To be truly grateful means that one holds oneself in the grace of owing. It means alert and noble attention to the good intended by the giver.
Giving thanks is such a beautifully natural gesture that it seems almost perverse to admire someone for not making it. But Dr. Samuel Johnson earns such admiration in a famous letter to Lord Chesterfield written when his great Dictionary of the English Language was nearing completion. Chesterfield had written two favorable notices about Johnson’s great work, and Johnson might have been thought to owe him gratitude. But Johnson had a history with this supposed patron. When he first started his mammoth project, he went to Lord Chesterfield to ask for his support—that is, to help him pay his ordinary living expenses so that he could devote himself to this work. At that time, he was rudely rejected, and in his letter, Johnson reminds Chesterfield of what this neglect meant.
“Seven years, my Lord, have now passed, since I waited in your outward rooms, or was repulsed from your door; during which time I have been patiently pushing on my work through difficulties, of which it is useless to complain, and have brought it, at last, to the verge of publication, without one act of assistance, one word of encouragement, or one smile of favor. Such treatment I did not expect, for I had never had a Patron before.” But should he not be grateful now that Lord Chesterfield has praised his work? Not at all. “The notice which you have been pleased to take of my labors, had it been early, had been kind; but it has been delayed till I am indifferent, and cannot enjoy it; till I am solitary, and cannot impart it; till I am known, and do not want it.”
Dr. Johnson cannot be said to be an ungrateful man, but he has a high and instructive sense of justice: “I hope it is no very cynical asperity not to confess obligations where no benefit has been received, or to be unwilling that the Public should consider me as allowing that to a Patron, which Providence has enabled me to do for myself.” Perhaps, having seen that Johnson succeeded on his own, Chesterfield would now support him and garner some of the credit for the work. Again, Johnson will not have it: “Having carried on my work thus far with so little obligation to any favor of learning, I shall not be disappointed though I should conclude it, if less be possible, with less.”
The point is not meanness or revenge, but moral clarity. There is no reason to “confess obligations where no benefit has been received.” In fact, to thank those who have not helped, especially if they occupy a higher station than oneself, is a particularly servile form of flattery. Real thanks go to those who have bestowed real benefits.
In the spirit of moral clarity, then, I extend the heartfelt thanks and prayers of the entire Wyoming Catholic College community to the generous donors who have believed in our epic endeavor from the outset, who have supported us in the hardest of times, and who continue to give us assistance and genial encouragement. Unlike Dr. Johnson, we could never have done it by ourselves, and we readily confess our warmest gratitude.
Receiving a gift incurs a graceful obligation. When I was doing a podcast on Thanksgiving for Dr. Jim Tonkowich last week, I remembered that in Milton’s Paradise Lost the most beautiful passage on gratitude comes from the most unlikely source. Milton’s Satan has a moment of near repentance when he first arrives in Eden, the new paradise that God has created since the fall of the rebel Angels. Fresh from escaping Hell, Satan reflects on what he lost in Heaven and how he fell through “pride and worse ambition” in his war against God.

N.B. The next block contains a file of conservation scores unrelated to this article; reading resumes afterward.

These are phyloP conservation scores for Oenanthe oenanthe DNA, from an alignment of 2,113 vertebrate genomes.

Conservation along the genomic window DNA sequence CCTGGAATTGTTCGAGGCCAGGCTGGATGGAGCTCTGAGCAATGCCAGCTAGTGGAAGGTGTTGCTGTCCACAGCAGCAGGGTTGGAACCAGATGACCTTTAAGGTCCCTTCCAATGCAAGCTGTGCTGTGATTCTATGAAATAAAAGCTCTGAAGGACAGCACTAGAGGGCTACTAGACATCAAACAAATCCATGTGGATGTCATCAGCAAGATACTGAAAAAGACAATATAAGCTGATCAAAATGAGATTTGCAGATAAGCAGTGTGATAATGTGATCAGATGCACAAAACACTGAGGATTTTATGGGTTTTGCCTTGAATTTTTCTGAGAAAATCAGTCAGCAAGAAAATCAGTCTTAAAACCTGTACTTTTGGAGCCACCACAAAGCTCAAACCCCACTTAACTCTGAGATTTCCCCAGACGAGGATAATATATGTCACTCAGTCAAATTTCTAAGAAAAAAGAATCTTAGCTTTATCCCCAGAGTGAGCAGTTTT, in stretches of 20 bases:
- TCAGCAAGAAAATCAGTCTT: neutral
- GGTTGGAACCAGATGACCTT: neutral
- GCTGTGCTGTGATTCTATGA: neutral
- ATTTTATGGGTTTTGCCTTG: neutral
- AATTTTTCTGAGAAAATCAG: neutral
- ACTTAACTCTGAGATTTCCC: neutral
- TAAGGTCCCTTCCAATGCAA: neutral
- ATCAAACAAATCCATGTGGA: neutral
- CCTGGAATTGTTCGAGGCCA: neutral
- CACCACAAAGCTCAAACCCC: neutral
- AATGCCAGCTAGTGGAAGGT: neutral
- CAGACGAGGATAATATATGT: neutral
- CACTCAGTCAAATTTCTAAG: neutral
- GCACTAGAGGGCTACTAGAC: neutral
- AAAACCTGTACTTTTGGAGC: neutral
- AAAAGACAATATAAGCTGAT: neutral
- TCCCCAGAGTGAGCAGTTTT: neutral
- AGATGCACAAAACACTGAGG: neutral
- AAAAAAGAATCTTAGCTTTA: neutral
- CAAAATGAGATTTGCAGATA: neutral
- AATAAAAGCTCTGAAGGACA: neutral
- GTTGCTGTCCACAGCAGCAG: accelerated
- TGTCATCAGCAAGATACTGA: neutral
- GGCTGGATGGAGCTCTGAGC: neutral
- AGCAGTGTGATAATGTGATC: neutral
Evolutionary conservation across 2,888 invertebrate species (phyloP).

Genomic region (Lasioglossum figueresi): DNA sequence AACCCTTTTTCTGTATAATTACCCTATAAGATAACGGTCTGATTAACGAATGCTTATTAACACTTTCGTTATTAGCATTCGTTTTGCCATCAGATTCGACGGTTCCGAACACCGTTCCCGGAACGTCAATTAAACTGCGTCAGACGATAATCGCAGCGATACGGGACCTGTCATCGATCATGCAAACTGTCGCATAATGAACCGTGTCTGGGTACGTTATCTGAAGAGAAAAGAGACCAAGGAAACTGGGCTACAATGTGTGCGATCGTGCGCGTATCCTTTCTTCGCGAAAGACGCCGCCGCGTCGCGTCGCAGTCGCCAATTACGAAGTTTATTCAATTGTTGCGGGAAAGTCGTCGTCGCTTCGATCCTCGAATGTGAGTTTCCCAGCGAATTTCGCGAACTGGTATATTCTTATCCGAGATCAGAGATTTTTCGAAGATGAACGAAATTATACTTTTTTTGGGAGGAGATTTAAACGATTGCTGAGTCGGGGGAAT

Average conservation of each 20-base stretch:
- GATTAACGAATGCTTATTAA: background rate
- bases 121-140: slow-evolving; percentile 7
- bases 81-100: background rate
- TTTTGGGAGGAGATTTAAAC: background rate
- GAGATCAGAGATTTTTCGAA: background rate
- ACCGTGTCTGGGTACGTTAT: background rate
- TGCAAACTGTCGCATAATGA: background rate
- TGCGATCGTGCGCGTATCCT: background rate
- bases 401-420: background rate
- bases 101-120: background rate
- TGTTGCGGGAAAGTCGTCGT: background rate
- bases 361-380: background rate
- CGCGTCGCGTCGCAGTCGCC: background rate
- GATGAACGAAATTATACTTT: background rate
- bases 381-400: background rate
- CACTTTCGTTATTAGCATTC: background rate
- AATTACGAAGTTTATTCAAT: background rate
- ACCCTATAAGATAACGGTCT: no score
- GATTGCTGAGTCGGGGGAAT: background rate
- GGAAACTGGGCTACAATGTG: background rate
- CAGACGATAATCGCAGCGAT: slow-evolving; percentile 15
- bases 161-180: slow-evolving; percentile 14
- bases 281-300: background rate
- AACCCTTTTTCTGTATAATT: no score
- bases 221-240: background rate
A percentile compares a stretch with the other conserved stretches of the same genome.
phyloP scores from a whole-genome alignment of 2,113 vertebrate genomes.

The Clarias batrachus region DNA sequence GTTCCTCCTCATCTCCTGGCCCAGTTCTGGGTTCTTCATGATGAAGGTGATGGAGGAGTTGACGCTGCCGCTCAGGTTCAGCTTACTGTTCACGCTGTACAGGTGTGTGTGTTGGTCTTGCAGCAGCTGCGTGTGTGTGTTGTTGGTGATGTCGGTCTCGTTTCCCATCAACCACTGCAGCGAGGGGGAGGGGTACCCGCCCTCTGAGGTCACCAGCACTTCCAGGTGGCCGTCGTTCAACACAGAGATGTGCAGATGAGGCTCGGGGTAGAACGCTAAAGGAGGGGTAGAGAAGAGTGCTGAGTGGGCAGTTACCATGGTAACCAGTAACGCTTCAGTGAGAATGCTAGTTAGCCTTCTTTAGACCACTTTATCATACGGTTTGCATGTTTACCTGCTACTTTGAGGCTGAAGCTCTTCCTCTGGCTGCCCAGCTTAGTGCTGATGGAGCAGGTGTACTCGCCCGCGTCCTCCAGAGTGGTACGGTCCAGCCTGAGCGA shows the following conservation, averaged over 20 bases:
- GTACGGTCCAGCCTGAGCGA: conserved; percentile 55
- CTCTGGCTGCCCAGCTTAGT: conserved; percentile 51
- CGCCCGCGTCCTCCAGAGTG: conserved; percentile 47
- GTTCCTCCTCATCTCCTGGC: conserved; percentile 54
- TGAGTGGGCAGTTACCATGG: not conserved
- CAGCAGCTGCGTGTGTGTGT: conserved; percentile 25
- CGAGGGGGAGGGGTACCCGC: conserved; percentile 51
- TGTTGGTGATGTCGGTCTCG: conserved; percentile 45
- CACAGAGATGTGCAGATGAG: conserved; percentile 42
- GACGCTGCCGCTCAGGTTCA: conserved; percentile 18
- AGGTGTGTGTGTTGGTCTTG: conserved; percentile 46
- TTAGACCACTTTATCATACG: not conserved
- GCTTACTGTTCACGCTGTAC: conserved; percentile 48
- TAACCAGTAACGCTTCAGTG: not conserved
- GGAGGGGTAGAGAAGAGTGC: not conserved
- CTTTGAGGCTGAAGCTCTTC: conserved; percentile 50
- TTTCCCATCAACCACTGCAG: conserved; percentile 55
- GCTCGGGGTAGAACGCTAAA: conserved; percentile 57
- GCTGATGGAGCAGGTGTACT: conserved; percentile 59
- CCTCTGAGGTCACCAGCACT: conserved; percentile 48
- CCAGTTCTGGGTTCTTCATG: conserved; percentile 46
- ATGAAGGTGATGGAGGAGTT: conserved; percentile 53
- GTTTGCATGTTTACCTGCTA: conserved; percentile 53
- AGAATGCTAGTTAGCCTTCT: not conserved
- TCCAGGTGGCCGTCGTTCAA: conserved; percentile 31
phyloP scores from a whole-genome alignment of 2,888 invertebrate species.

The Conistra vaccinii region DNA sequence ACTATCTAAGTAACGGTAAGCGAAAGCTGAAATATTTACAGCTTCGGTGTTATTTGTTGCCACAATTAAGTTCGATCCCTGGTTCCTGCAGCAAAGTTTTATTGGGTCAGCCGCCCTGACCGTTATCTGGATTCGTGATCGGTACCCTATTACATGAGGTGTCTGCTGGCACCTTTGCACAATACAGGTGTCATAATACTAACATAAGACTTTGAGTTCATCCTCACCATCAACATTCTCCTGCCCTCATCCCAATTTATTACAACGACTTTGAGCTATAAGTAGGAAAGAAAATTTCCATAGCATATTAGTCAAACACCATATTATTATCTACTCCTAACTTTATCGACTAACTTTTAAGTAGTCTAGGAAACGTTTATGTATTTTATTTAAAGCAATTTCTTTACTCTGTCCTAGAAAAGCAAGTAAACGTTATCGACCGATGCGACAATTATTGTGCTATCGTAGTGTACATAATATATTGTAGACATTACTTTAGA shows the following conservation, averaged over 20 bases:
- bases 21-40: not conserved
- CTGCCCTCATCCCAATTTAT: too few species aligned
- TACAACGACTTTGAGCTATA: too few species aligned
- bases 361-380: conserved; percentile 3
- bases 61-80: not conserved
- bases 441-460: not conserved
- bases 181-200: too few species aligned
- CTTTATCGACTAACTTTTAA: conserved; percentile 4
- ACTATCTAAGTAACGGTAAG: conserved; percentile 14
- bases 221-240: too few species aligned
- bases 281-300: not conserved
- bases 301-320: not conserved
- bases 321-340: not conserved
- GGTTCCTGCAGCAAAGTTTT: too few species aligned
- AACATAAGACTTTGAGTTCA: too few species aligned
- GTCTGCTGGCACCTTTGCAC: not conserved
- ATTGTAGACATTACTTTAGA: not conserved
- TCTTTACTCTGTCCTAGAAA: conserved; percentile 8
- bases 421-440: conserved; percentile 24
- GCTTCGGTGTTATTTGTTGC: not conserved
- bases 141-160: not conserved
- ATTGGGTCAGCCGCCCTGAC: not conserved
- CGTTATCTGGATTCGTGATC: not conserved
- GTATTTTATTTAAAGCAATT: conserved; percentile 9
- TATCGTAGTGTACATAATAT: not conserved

Ah wherefore! He deserved no such return
From me, whom He created what I was
In that bright eminence and with His good
Upbraided none. Nor was his service hard:
What could be less than to afford Him praise,
The easiest recompense, and pay him thanks?
How due! Yet all His good proved ill in me
And wrought but malice.
To keep his high and honored place in Heaven, all Satan had to do was to praise God justly and thank him—and yet this obligation of gratitude galled him most. He was so high that it seemed to him that he could take one step higher and free himself from “the debt immense of endless gratitude / So burdensome — still paying! still to owe!” With so much surpassing excellence bestowed upon him, he resented the Bestower, as if the gift were not a gift at all but a massive and onerous debt thrust upon him, an infinite mortgage, never to be paid off, on the very being he wanted to feel as most his own. And yet, in this brief Edenic moment of self-recognition, he knows that when he rebelled, he “understood not that a grateful mind / By owing owes not but still pays, at once / Indebted and discharged.”
To be truly grateful means that one holds oneself in the grace of owing. It means alert and noble attention to the good intended by the giver. We owe, in this way and in this spirit, all of you who have been donors to Wyoming Catholic College. We thank those early students who took a chance on us, the parents who have continued to trust us, the volunteers who share their talents and time to make our community more beautiful, and the faculty and staff who participate in giving thanks as they give themselves without stint. With you, we owe praise and thanksgiving for our lives and all that we have to Our Lord, in whose infinite good we find our meaning and direction.
Republished with gracious permission from Wyoming Catholic College‘s weekly newsletter.
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The featured image is “The Feast in the House of Simon” by Frans Francken the Younger (1581-1642), courtesy of Wikimedia Commons.